Tucker called the police and told them to come to his
house. In Tucker's house was the dead body of Kaylor, who had been shot.
Tucker professed no knowledge of how Kaylor got into his house or who shot
A grand jury investigated, but no one was ever charged
with killing Kaylor.
Six years later, Tucker called the police and told them to
come to his house. In Tucker's house was the dead body of Evans, who had
been shot. Tucker professed no knowledge of how Evans got into his house
or who shot him.
Tucker was arrested and charged with murdering Evans.
At trial, the prosecution attempted to introduce details
of the Kaylor killing into evidence.
Tucker objected on the grounds that the evidence was
The prosecution argued that it was admissible as a prior
The Trial Judge allowed the evidence to be admitted.
The Trial Judge reasoned that the circumstances of
Kaylor's and Evans' deaths were sufficiently parallel to render
admissible evidence of the Kaylor homicide to prove that Tucker intended
to kill Evans, that the killing was part of a common scheme or plan in
Tucker's mind, and to negate the defense of accidental death.
The Trial Court convicted Tucker of second degree murder.
The Appellate Court reversed and remanded for a new trial.
The Appellate Court found that under Nevada common law,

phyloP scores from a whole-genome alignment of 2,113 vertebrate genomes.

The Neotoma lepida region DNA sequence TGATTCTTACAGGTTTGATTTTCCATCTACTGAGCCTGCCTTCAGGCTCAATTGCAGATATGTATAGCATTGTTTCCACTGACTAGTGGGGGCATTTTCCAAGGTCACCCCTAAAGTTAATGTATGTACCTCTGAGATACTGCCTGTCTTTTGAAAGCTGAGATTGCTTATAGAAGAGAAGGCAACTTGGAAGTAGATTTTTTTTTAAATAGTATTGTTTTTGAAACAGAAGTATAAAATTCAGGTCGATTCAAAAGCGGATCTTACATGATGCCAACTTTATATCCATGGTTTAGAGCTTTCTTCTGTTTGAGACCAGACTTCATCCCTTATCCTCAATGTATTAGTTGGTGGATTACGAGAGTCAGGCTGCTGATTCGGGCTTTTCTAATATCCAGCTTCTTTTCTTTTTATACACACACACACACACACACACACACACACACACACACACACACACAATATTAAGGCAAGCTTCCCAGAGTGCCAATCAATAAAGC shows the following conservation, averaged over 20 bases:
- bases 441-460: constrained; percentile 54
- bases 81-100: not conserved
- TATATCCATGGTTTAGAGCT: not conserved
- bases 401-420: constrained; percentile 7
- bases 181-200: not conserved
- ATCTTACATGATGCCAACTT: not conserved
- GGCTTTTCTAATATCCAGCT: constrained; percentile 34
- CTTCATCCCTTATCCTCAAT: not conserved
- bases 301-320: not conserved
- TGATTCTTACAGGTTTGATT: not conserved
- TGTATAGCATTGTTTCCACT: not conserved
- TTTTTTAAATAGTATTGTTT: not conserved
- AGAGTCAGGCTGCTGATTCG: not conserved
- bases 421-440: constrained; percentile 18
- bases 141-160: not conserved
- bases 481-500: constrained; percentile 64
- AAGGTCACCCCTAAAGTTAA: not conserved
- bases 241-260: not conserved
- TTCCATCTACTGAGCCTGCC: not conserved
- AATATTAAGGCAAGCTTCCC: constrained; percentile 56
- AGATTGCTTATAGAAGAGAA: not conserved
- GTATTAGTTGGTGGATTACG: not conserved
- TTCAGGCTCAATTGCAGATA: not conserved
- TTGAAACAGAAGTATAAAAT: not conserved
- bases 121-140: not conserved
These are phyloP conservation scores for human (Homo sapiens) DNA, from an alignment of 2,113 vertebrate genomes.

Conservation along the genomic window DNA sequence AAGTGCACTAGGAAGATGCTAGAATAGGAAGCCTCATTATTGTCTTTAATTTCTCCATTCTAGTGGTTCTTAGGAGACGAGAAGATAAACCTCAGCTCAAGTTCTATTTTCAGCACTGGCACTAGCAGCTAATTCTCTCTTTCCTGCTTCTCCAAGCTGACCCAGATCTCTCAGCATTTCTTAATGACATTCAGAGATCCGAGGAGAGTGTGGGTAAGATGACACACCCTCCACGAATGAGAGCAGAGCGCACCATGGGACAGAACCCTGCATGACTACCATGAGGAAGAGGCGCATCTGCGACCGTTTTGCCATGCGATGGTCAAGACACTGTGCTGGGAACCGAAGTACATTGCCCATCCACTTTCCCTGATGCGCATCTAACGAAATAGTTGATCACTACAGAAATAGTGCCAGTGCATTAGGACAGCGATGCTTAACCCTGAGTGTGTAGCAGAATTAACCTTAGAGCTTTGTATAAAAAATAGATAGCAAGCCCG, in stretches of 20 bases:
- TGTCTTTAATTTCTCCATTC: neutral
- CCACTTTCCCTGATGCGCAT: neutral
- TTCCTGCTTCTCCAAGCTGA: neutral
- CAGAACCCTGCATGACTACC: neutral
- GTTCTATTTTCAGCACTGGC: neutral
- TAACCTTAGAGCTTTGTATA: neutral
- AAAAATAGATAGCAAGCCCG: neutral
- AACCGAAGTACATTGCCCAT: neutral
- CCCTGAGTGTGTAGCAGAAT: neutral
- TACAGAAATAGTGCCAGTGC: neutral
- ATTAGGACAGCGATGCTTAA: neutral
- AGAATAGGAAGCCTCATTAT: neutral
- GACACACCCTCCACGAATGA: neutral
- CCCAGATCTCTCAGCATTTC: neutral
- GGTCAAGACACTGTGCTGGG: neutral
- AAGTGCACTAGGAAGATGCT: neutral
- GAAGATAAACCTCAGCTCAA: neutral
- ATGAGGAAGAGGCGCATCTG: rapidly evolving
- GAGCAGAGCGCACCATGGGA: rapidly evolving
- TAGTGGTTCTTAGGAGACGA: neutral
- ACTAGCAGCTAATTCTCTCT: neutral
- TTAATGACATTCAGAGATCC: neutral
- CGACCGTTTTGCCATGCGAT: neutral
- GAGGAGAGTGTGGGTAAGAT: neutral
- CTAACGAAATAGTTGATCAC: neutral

evidence which shows that the defendant committed other offenses is
inadmissible to prove commission of the crime charged unless the evidence
meets an exception.
Exceptions included evidence relevant to prove motive,
identity, the absence of a mistake, or a common scheme or plan.
The Appellate Court found that the first requisite for
admissibility is that the defendant actually committed the prior crime.
In this case, Tucker was never even charged (nevermind convicted) of
murdering Kaylor. Therefore, evidence of that crime could not be
introduced to show Tucker killed Evans.
"Anonymous crimes can have no relevance in deciding
whether the defendant committed the crime with which he is
Basically, evidence of a prior crime or act is only
admissible if there is clear and convincing evidence that the defendant actually
committed that crime or act.
This case was decided under the common law. Today, it
would be covered by FRE 404(b), and the result would have likely
See Huddleson v. United States (485 U.S. 681, 108 S.Ct. 1496, 99 L.Ed.2d 771 (1988)).